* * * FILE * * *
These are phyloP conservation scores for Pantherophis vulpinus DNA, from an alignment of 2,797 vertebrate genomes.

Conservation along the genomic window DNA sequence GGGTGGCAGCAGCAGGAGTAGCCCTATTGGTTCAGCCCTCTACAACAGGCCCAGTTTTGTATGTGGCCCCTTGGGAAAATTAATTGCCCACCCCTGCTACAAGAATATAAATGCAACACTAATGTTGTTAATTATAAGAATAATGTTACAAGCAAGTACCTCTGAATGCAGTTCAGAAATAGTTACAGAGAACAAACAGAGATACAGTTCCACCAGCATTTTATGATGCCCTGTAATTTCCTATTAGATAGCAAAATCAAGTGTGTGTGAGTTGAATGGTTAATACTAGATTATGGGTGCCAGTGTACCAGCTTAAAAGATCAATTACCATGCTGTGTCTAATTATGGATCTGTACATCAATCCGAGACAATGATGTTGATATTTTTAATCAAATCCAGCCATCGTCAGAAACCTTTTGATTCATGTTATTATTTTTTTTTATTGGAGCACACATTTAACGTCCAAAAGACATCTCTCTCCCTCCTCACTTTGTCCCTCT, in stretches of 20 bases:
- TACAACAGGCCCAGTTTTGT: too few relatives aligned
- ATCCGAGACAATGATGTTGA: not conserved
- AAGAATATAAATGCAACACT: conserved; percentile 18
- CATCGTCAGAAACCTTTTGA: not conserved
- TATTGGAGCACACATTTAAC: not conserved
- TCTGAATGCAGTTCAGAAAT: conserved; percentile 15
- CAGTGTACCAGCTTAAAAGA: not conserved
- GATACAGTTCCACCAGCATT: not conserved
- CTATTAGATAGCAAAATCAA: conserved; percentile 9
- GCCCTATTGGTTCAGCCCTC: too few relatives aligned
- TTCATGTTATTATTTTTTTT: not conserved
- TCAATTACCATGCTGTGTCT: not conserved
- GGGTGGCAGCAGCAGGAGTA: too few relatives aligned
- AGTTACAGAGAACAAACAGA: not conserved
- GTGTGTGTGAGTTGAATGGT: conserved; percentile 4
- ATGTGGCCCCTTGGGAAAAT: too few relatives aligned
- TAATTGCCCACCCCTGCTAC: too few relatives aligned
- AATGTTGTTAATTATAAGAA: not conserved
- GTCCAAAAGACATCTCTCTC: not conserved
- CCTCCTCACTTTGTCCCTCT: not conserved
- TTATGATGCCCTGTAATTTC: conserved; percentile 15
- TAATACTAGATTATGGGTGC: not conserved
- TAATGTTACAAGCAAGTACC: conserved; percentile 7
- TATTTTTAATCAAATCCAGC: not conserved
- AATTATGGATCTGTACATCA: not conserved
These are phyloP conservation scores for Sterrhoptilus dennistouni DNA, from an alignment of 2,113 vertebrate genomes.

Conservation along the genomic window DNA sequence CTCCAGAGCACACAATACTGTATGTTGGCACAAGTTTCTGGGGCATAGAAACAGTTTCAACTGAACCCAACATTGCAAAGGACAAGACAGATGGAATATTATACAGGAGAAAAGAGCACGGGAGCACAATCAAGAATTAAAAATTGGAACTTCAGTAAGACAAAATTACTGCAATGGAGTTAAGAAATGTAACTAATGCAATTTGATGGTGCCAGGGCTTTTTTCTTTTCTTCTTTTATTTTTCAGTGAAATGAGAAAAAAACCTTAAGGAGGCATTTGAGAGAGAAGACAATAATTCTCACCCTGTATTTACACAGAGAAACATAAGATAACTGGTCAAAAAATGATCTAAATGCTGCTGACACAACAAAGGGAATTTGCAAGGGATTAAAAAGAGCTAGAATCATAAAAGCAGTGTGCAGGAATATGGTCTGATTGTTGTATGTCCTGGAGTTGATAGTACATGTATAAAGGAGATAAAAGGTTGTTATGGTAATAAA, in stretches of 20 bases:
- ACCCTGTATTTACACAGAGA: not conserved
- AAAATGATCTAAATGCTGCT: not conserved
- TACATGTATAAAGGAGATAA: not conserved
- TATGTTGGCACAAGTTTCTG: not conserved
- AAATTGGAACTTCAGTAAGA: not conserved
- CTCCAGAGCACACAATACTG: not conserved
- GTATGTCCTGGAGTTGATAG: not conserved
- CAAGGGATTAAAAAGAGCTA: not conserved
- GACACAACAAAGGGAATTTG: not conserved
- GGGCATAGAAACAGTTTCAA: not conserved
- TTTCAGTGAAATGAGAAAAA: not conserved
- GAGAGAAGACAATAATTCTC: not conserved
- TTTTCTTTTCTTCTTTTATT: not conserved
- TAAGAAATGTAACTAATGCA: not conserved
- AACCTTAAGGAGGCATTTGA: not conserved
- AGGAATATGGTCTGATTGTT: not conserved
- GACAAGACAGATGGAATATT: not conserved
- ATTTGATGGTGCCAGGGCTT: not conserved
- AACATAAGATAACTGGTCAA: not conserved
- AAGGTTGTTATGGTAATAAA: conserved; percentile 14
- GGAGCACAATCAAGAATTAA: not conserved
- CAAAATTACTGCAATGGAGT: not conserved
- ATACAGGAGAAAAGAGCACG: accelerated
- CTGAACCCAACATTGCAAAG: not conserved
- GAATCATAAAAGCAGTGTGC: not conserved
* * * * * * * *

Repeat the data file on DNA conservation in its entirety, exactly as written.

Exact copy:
These are phyloP conservation scores for Pantherophis vulpinus DNA, from an alignment of 2,797 vertebrate genomes.

Conservation along the genomic window DNA sequence GGGTGGCAGCAGCAGGAGTAGCCCTATTGGTTCAGCCCTCTACAACAGGCCCAGTTTTGTATGTGGCCCCTTGGGAAAATTAATTGCCCACCCCTGCTACAAGAATATAAATGCAACACTAATGTTGTTAATTATAAGAATAATGTTACAAGCAAGTACCTCTGAATGCAGTTCAGAAATAGTTACAGAGAACAAACAGAGATACAGTTCCACCAGCATTTTATGATGCCCTGTAATTTCCTATTAGATAGCAAAATCAAGTGTGTGTGAGTTGAATGGTTAATACTAGATTATGGGTGCCAGTGTACCAGCTTAAAAGATCAATTACCATGCTGTGTCTAATTATGGATCTGTACATCAATCCGAGACAATGATGTTGATATTTTTAATCAAATCCAGCCATCGTCAGAAACCTTTTGATTCATGTTATTATTTTTTTTTATTGGAGCACACATTTAACGTCCAAAAGACATCTCTCTCCCTCCTCACTTTGTCCCTCT, in stretches of 20 bases:
- TACAACAGGCCCAGTTTTGT: too few relatives aligned
- ATCCGAGACAATGATGTTGA: not conserved
- AAGAATATAAATGCAACACT: conserved; percentile 18
- CATCGTCAGAAACCTTTTGA: not conserved
- TATTGGAGCACACATTTAAC: not conserved
- TCTGAATGCAGTTCAGAAAT: conserved; percentile 15
- CAGTGTACCAGCTTAAAAGA: not conserved
- GATACAGTTCCACCAGCATT: not conserved
- CTATTAGATAGCAAAATCAA: conserved; percentile 9
- GCCCTATTGGTTCAGCCCTC: too few relatives aligned
- TTCATGTTATTATTTTTTTT: not conserved
- TCAATTACCATGCTGTGTCT: not conserved
- GGGTGGCAGCAGCAGGAGTA: too few relatives aligned
- AGTTACAGAGAACAAACAGA: not conserved
- GTGTGTGTGAGTTGAATGGT: conserved; percentile 4
- ATGTGGCCCCTTGGGAAAAT: too few relatives aligned
- TAATTGCCCACCCCTGCTAC: too few relatives aligned
- AATGTTGTTAATTATAAGAA: not conserved
- GTCCAAAAGACATCTCTCTC: not conserved
- CCTCCTCACTTTGTCCCTCT: not conserved
- TTATGATGCCCTGTAATTTC: conserved; percentile 15
- TAATACTAGATTATGGGTGC: not conserved
- TAATGTTACAAGCAAGTACC: conserved; percentile 7
- TATTTTTAATCAAATCCAGC: not conserved
- AATTATGGATCTGTACATCA: not conserved
These are phyloP conservation scores for Sterrhoptilus dennistouni DNA, from an alignment of 2,113 vertebrate genomes.

Conservation along the genomic window DNA sequence CTCCAGAGCACACAATACTGTATGTTGGCACAAGTTTCTGGGGCATAGAAACAGTTTCAACTGAACCCAACATTGCAAAGGACAAGACAGATGGAATATTATACAGGAGAAAAGAGCACGGGAGCACAATCAAGAATTAAAAATTGGAACTTCAGTAAGACAAAATTACTGCAATGGAGTTAAGAAATGTAACTAATGCAATTTGATGGTGCCAGGGCTTTTTTCTTTTCTTCTTTTATTTTTCAGTGAAATGAGAAAAAAACCTTAAGGAGGCATTTGAGAGAGAAGACAATAATTCTCACCCTGTATTTACACAGAGAAACATAAGATAACTGGTCAAAAAATGATCTAAATGCTGCTGACACAACAAAGGGAATTTGCAAGGGATTAAAAAGAGCTAGAATCATAAAAGCAGTGTGCAGGAATATGGTCTGATTGTTGTATGTCCTGGAGTTGATAGTACATGTATAAAGGAGATAAAAGGTTGTTATGGTAATAAA, in stretches of 20 bases:
- ACCCTGTATTTACACAGAGA: not conserved
- AAAATGATCTAAATGCTGCT: not conserved
- TACATGTATAAAGGAGATAA: not conserved
- TATGTTGGCACAAGTTTCTG: not conserved
- AAATTGGAACTTCAGTAAGA: not conserved
- CTCCAGAGCACACAATACTG: not conserved
- GTATGTCCTGGAGTTGATAG: not conserved
- CAAGGGATTAAAAAGAGCTA: not conserved
- GACACAACAAAGGGAATTTG: not conserved
- GGGCATAGAAACAGTTTCAA: not conserved
- TTTCAGTGAAATGAGAAAAA: not conserved
- GAGAGAAGACAATAATTCTC: not conserved
- TTTTCTTTTCTTCTTTTATT: not conserved
- TAAGAAATGTAACTAATGCA: not conserved
- AACCTTAAGGAGGCATTTGA: not conserved
- AGGAATATGGTCTGATTGTT: not conserved
- GACAAGACAGATGGAATATT: not conserved
- ATTTGATGGTGCCAGGGCTT: not conserved
- AACATAAGATAACTGGTCAA: not conserved
- AAGGTTGTTATGGTAATAAA: conserved; percentile 14
- GGAGCACAATCAAGAATTAA: not conserved
- CAAAATTACTGCAATGGAGT: not conserved
- ATACAGGAGAAAAGAGCACG: accelerated
- CTGAACCCAACATTGCAAAG: not conserved
- GAATCATAAAAGCAGTGTGC: not conserved